• Sued Aetna/US Healthcare with the Medical Association of Georgia for money damages under Georgia law resulting from late payment of physician claims;

  • Sued United HealthCare Corporation and Met Life with the Medical Society of the State of New York accusing the two firms of knowingly using flawed, invalid data to reduce their payments for medical services;

  • Fostered an investigation of anti-competitive practices within two Pennsylvania Blue Cross and Blue Shield associations.

The list goes on but the message is the same:

The Litigation Center advocates in the one way our adversaries understand in the courtroom.

There’s a second private sector advocacy initiative you’ll be interested in.

It’s the AMA Model Managed Care Contract now updated and being used across the country.

The revised model contract speaks to such emerging contract issues as “all products” policies, reimbursement issues and plan bankruptcies as well as strategies you can use to challenge health plans.


One very vital tool and a last area I’ll touch today is the Internet and its potential for impacting health care reform.

Internet represents a building block for the future based on AMA’s traditional information role.

One example is Medem dot com which stands for Medical Empowerment.

Right now 11 professional societies are pooling their most precious resources accurate, professional information for patients.

And, they’ll be bringing that information directly to anyone anywhere any time over the Internet.

The implications for improved physician-patient communication are enormous.

Indeed the unfortunate flood of bad information clogging the Internet arteries today only increases the appetite of concerned people for reliable, authentic, understandable information.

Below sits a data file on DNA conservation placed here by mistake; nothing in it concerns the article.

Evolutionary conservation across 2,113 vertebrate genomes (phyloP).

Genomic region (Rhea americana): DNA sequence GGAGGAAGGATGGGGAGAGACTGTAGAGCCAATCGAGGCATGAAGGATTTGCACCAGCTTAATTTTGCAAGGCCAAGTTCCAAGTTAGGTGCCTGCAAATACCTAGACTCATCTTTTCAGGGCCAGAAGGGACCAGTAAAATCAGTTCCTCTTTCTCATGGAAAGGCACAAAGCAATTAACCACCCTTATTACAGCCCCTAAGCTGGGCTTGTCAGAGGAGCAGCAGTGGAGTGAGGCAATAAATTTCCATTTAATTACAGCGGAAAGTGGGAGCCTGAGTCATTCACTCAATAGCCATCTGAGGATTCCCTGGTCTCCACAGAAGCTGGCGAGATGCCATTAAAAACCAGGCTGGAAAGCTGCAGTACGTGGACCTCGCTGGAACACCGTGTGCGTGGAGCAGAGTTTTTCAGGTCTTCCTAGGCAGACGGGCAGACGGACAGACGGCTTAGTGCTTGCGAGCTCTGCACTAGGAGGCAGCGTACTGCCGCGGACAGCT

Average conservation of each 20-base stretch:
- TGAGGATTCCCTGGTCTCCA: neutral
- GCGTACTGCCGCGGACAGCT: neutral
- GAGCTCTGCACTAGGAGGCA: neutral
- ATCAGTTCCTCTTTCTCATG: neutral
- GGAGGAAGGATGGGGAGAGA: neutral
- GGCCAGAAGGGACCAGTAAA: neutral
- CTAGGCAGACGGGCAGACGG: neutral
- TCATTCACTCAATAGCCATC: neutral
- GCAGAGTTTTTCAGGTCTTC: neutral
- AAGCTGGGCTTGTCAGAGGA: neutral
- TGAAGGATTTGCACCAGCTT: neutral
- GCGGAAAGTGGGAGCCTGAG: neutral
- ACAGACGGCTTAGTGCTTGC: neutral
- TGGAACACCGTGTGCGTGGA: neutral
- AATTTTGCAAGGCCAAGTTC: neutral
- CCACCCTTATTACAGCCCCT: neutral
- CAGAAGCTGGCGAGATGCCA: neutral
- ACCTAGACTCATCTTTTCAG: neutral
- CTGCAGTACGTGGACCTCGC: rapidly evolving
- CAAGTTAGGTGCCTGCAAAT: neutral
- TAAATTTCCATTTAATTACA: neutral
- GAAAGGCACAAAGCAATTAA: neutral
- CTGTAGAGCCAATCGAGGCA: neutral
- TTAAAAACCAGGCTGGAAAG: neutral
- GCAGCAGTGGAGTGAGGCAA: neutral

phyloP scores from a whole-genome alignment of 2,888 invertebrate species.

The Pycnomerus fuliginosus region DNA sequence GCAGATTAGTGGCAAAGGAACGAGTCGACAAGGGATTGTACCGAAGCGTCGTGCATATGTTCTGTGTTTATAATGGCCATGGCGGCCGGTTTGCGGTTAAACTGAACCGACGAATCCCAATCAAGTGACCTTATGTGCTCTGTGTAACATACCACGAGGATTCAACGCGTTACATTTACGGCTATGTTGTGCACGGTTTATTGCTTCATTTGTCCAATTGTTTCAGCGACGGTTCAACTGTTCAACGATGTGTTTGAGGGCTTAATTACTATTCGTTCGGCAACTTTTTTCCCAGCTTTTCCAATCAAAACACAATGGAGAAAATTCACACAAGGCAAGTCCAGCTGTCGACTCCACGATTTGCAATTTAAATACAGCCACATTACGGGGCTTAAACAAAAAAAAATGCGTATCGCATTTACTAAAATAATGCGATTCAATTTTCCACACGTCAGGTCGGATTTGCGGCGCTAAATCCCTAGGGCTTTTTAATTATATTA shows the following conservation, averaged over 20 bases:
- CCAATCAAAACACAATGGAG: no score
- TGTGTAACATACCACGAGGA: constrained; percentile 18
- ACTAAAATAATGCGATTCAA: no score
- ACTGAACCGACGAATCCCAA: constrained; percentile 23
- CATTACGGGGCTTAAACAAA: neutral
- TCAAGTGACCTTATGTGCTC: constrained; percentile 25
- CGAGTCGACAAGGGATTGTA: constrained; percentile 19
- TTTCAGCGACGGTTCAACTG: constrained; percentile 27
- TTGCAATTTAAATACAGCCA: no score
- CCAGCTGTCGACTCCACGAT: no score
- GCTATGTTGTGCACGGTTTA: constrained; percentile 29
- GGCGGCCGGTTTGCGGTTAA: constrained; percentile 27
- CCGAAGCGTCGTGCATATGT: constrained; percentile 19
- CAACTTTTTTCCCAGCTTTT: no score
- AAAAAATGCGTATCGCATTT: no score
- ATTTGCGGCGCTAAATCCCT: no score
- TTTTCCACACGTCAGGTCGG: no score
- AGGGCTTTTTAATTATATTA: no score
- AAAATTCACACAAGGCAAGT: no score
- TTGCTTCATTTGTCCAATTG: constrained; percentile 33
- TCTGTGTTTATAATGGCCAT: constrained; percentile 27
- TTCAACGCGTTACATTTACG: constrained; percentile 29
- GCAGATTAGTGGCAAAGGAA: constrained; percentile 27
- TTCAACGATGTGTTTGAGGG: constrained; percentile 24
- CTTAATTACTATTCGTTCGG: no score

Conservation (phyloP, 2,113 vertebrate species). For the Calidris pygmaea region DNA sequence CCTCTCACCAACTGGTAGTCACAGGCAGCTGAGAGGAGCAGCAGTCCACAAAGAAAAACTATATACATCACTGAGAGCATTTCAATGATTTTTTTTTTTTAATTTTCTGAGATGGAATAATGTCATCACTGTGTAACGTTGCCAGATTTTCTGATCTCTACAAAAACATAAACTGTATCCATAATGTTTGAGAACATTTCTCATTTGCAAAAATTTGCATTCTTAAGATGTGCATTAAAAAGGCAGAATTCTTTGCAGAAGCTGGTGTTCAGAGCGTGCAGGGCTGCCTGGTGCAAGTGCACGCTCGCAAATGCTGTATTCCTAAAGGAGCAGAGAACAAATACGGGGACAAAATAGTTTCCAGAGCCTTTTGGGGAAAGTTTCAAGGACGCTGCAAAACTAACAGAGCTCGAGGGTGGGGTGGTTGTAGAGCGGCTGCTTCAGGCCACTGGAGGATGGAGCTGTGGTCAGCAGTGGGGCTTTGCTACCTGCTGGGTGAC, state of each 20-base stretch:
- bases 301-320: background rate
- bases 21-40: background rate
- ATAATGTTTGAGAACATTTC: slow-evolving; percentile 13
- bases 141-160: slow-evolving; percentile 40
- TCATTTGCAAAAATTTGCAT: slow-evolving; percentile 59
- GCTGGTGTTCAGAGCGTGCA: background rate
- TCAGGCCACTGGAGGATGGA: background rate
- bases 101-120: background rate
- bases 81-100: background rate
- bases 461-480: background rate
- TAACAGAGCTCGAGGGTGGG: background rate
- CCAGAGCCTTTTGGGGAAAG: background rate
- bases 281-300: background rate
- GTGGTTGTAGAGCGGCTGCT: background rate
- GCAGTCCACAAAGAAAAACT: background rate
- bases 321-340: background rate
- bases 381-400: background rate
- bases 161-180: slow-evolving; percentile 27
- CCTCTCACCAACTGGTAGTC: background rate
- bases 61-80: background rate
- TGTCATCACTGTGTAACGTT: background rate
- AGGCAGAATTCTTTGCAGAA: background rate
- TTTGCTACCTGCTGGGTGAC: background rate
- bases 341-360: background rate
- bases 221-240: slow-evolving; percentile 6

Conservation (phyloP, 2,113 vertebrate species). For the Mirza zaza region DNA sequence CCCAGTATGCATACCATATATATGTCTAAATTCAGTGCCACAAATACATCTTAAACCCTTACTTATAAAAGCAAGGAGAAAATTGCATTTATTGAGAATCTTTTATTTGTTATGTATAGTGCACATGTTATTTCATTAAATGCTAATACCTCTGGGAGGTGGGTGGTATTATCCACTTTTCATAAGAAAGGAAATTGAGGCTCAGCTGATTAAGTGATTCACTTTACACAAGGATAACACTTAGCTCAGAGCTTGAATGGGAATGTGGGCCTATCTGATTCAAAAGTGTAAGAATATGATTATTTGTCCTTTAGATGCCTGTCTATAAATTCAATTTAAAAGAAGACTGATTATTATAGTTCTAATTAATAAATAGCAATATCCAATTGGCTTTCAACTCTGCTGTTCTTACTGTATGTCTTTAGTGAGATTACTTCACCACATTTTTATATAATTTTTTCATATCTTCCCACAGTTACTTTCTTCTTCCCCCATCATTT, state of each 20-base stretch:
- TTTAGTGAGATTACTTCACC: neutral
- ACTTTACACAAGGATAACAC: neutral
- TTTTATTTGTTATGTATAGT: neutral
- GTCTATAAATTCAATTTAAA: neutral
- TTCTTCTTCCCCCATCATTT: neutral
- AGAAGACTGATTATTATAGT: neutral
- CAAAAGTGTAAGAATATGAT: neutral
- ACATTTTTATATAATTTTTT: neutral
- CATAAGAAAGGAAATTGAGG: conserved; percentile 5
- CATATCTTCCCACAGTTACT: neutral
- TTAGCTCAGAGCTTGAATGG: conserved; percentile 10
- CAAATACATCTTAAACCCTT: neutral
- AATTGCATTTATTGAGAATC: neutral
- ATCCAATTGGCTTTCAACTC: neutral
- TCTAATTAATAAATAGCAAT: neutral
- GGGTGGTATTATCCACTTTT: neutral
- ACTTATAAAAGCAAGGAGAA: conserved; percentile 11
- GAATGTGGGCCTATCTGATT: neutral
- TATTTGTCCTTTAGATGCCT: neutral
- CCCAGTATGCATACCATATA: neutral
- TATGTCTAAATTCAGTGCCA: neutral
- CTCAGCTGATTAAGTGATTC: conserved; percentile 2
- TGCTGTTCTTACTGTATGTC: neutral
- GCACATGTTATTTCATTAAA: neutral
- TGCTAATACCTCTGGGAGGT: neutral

The kind of information only a disciplined, focused effort like Medem dot com can provide.

Medem is the answer to one of the industry’s needs.

A second Internet activity might be of interest, as well.

A growing number of AMA members are using our Grassroots Action Center on the worldwide web.

It lets members communicate directly with senators and representatives.

And I can tell you from first-hand conversations with lawmakers, they pay attention to the E-mail.

And beyond advocacy the AMA home page offers our new CITS system the Compliance Interactive Tutorial System –

A wealth of practice information on current fraud and abuse regulations how to respond when the Medicare carrier bureaucrats claim billing errors or seek repayment for alleged over-payment.

There are other e-commerce projects in the works all geared to strengthening your practice and the AMA’s ability to advocate on your behalf.


Let me close with a little analogy from the history books.

On this Labor Day weekend, it is fitting to look back to that first observation in 1882 of a day to recognize the contribution of working people to society.

Clearly, no working people contribute more to society than the physicians of America.

Increased longevity the quality as well as the quantity of life for all Americans

But especially older Americans, which each of us is becoming.

All of that personal and society benefit is due to better medicine, better treatment, research and the application of new knowledge.

No profession has served America better than ours.

Every now and then, America forgets its physicians.

It then becomes our job to remind people of the bargain they are getting and the vital importance of our profession to their individual lives.

When we do that as we have been doing very well in the last few years America responds.

That is why the news is good and getting better.

And that is just what we’re going to continue to do.

Together as in the past in countless cases telling the world what we’ve done and what needs to be done in the interest

Not of ourselves, not even of our organizations, but of the men and women who pay the bills.

They are our patients / the taxpayers / the voters.

And we owe it to them to tell them what we’re doing and why.

That is our challenge and that is the key to the 21st century.


Last updated: Sep 25, 2000